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The Films of Jesse Peretz

First Love, Last Rites

The Château

The Ex (May 9/07)

Though infused with a whole host of personable performances, The Ex adopts an increasingly routine and flat-out needless tone as it progresses - with the end result a distinctly uneven effort that's nevertheless entertaining enough to warrant a mild recommendation. Zach Braff stars as Tom Reilly, an amiable yet aimless slacker who agrees to take on a job with his father-in-law after the birth of his son. Problems emerge when Tom is paired up with Chip Sanders (Jason Bateman) at the office, as it's quickly revealed that Chip used to date Tom's wife (Amanda Peet's Sofia) and has never quite gotten over her. Director Jesse Peretz - working from David Guion and Michael Handelman's screenplay - initially does a nice job of imbuing the movie with an appropriately lighthearted touch, though one can't help but question the inclusion of several incongruously melodramatic subplots (ie Sofia's attempts to cope with her stay-at-home-mom status, a variation on the ubiquitous fake break-up, etc). Braff's effortlessly charismatic performance is certainly worth mention - as are the amusing cameos from folks like Amy Adams and Paul Rudd - yet there's little doubt that Bateman deserves the lion's share of praise thanks to his scene-stealing work as Tom's hilariously smug nemesis. In the end, The Ex generally comes off as an agreeable - if entirely forgettable - romantic comedy that, while never flat-out boring, isn't quite able to live up to the promise of its above-average premise.

out of

Our Idiot Brother (August 17/11)

Our Idiot Brother casts Paul Rudd as Ned, an easygoing idealist who attempts to get his life back on track after a brief stint in jail - with the film primarily detailing Ned's impact on the various folks in his life, including his three sisters (Elizabeth Banks' Miranda, Zooey Deschanel's Natalie, and Emily Mortimer's Liz). It's a low-key premise that's employed to consistently entertaining and breezy effect by director Jesse Peretz, with the film's irresistible opening sequence - in which Ned hilariously sells marijuana to a uniformed police officer - effectively setting the stage for a light-hearted comedy that benefits substantially from the ongoing efforts of its impressively eclectic cast. (There's little doubt, however, that this is Rudd's show through and through, as the actor delivers a consistently engaging performance that holds the whole thing together.) The almost episodic nature of the movie's narrative often fares a lot better than one might've anticipated, with the continuing inclusion of irresistibly entertaining interludes - eg Ned assists Liz's husband, Dylan (Steve Coogan), with his documentary, Ned poses nude for a struggling painter (Hugh Dancy's Christian), etc, etc - certainly going a long way towards perpetuating the film's affable atmosphere. And though there's a palpable loss of momentum as Peretz begins emphasizing elements of an incongruously dramatic feel, Our Idiot Brother is, for the most part, a pervasively enjoyable piece of work that fares better than the majority of contemporary comedies.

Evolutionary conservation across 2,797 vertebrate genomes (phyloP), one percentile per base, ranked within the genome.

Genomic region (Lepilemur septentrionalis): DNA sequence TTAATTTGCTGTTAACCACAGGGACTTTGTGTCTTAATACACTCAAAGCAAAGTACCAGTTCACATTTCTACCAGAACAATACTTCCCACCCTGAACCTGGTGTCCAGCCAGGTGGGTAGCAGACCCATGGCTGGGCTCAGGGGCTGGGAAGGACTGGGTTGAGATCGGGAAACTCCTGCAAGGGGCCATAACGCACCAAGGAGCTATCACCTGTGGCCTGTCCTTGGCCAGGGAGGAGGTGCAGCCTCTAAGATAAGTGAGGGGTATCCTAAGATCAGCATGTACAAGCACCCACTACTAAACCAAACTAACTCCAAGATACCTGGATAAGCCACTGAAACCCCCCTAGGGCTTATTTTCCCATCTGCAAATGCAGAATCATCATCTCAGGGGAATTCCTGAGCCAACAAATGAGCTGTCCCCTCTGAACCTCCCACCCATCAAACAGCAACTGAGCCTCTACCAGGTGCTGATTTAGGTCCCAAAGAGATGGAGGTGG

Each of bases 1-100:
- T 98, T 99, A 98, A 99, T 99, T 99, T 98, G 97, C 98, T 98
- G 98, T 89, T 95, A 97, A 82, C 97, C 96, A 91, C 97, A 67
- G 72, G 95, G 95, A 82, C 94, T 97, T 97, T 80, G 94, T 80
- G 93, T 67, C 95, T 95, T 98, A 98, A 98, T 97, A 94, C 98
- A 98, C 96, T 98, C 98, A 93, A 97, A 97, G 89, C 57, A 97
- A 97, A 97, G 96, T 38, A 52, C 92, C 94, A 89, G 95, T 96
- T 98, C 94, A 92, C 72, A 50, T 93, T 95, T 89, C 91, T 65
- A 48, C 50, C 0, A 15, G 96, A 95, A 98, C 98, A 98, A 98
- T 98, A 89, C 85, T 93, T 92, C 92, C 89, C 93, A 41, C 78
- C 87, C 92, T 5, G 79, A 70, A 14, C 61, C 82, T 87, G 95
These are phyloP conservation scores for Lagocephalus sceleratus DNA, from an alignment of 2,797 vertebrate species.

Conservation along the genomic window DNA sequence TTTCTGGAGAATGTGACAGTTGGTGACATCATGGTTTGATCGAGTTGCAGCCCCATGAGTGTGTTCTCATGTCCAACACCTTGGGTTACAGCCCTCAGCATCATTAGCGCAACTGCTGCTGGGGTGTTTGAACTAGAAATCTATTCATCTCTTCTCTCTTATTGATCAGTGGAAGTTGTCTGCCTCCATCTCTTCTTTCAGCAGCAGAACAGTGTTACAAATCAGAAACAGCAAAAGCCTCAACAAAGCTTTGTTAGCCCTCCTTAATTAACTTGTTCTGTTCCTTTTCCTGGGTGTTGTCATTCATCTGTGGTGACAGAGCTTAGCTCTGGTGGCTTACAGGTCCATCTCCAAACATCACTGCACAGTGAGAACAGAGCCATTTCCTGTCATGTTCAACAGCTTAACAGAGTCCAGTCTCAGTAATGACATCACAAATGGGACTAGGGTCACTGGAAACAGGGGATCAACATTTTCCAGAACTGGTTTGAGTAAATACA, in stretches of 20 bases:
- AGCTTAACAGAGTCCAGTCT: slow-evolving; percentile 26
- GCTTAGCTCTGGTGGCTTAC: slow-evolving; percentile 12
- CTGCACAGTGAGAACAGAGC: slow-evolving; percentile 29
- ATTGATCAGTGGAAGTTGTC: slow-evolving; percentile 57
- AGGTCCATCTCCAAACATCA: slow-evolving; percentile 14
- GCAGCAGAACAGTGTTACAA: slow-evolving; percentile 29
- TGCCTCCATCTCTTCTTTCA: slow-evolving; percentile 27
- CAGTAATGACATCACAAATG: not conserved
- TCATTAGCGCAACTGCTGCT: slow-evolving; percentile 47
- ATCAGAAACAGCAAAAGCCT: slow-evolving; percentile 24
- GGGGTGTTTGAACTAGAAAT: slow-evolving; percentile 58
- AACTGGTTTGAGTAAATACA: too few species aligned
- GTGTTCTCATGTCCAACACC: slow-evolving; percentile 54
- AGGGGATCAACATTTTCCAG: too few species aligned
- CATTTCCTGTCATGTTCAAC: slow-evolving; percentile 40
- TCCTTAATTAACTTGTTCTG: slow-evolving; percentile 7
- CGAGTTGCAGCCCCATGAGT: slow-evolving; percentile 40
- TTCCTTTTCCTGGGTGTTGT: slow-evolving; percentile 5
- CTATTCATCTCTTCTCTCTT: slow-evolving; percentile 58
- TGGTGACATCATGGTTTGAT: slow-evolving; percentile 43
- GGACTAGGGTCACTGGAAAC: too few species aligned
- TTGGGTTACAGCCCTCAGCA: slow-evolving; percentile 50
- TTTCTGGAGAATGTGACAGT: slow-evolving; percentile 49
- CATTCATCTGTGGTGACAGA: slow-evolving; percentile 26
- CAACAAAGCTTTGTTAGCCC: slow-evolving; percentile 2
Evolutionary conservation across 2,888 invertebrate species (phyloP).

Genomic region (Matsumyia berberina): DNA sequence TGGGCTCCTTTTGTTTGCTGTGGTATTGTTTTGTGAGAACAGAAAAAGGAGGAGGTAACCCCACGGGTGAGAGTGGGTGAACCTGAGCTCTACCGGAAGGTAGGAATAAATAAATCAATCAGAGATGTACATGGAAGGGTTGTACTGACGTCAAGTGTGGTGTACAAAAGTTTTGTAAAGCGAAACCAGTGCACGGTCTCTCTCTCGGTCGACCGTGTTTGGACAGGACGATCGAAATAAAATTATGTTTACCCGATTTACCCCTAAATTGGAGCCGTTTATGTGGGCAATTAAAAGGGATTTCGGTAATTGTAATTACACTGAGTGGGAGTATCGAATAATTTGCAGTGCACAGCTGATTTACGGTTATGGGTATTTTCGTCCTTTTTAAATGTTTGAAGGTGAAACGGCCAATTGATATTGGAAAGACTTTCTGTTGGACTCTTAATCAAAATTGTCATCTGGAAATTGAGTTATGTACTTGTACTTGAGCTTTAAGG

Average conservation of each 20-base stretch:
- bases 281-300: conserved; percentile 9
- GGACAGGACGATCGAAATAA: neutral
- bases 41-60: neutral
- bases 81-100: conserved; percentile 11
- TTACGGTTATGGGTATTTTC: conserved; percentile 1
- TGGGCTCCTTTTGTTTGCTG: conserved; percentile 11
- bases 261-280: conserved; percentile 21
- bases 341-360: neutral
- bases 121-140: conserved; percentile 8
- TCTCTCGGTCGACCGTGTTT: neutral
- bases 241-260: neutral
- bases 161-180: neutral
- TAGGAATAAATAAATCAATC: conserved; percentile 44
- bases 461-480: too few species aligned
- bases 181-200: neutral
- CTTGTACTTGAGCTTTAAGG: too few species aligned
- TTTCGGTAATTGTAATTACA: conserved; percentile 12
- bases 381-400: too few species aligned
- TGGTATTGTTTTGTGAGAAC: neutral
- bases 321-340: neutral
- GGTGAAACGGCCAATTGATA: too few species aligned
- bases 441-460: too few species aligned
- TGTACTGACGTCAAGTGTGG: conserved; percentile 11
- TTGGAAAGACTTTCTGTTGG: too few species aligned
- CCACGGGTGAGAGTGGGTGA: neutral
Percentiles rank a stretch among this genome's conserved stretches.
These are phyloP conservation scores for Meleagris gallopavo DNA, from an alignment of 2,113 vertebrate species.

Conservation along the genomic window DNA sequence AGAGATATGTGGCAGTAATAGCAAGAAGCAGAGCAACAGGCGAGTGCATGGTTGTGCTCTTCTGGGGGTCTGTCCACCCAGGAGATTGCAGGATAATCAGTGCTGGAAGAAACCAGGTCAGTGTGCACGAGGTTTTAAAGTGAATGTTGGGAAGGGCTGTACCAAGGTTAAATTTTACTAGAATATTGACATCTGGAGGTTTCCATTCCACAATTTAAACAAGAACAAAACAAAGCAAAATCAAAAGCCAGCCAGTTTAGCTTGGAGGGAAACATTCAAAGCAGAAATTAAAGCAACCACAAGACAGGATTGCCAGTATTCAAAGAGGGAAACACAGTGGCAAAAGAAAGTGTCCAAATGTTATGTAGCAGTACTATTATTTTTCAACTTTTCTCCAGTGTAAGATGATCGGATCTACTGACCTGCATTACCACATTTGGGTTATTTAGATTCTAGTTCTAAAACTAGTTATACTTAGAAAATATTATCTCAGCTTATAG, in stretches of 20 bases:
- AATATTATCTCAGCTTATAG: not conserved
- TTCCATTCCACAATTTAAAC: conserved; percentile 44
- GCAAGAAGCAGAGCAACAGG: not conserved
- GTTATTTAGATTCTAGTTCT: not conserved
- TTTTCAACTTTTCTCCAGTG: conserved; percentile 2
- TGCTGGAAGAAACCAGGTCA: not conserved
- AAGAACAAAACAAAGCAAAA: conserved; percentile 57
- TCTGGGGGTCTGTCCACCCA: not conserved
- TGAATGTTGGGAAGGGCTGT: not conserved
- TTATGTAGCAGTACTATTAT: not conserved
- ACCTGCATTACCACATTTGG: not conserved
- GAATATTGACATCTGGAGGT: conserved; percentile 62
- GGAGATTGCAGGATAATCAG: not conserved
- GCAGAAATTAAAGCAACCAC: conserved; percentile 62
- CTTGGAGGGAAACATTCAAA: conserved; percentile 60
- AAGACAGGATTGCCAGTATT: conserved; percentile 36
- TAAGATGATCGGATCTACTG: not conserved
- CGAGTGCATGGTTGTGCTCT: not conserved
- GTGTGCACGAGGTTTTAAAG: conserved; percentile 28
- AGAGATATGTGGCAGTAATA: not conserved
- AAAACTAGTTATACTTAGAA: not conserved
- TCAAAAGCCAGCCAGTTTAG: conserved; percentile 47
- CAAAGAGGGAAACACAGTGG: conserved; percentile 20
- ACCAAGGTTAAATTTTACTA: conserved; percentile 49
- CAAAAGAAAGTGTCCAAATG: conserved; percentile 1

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Juliet, Naked (August 12/18)

Based on a book by Nick Hornby, Juliet, Naked follows Rose Byrne's Annie as she unexpectedly begins an online friendship with a reclusive musician (Ethan Hawke's Tucker Crowe) worshipped by her oblivious boyfriend (Chris O'Dowd's Duncan). Filmmaker Jesse Peretz does a fantastic job of initially drawing the viewer into the familiar yet pervasively affable proceedings, with the movie certainly benefiting quite substantially from the various actors' thoroughly affable work here. (Byrne is especially compelling as the film's conflicted protagonist, while both Hawke and O'Dowd deliver typically solid turns as, respectively, Annie's potential new love interest and her distracted beau.) Juliet, Naked, as a result, is generally at its best when focused on the low-key exploits of its characters, and there's little doubt that the chemistry between the three leads certainly plays a central role in confirming the picture's success. It's clear, too, that scripters Evgenia Peretz, Jim Taylor, and Tamara Jenkins generally manage to infuse the somewhat predictable narrative with better-than-expected sequences, including a touching interlude in which Hawke's Tucker recounts the details of his last show more than 20 years ago. And although the film admittedly does falter in its final stretch - ie there reaches a point where the story could (and should) end and yet things proceed for another 10 minutes or so - Juliet, Naked, for the most part, nevertheless comes off as a charming little dramedy that's rife with appealing, likeable elements.

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© David Nusair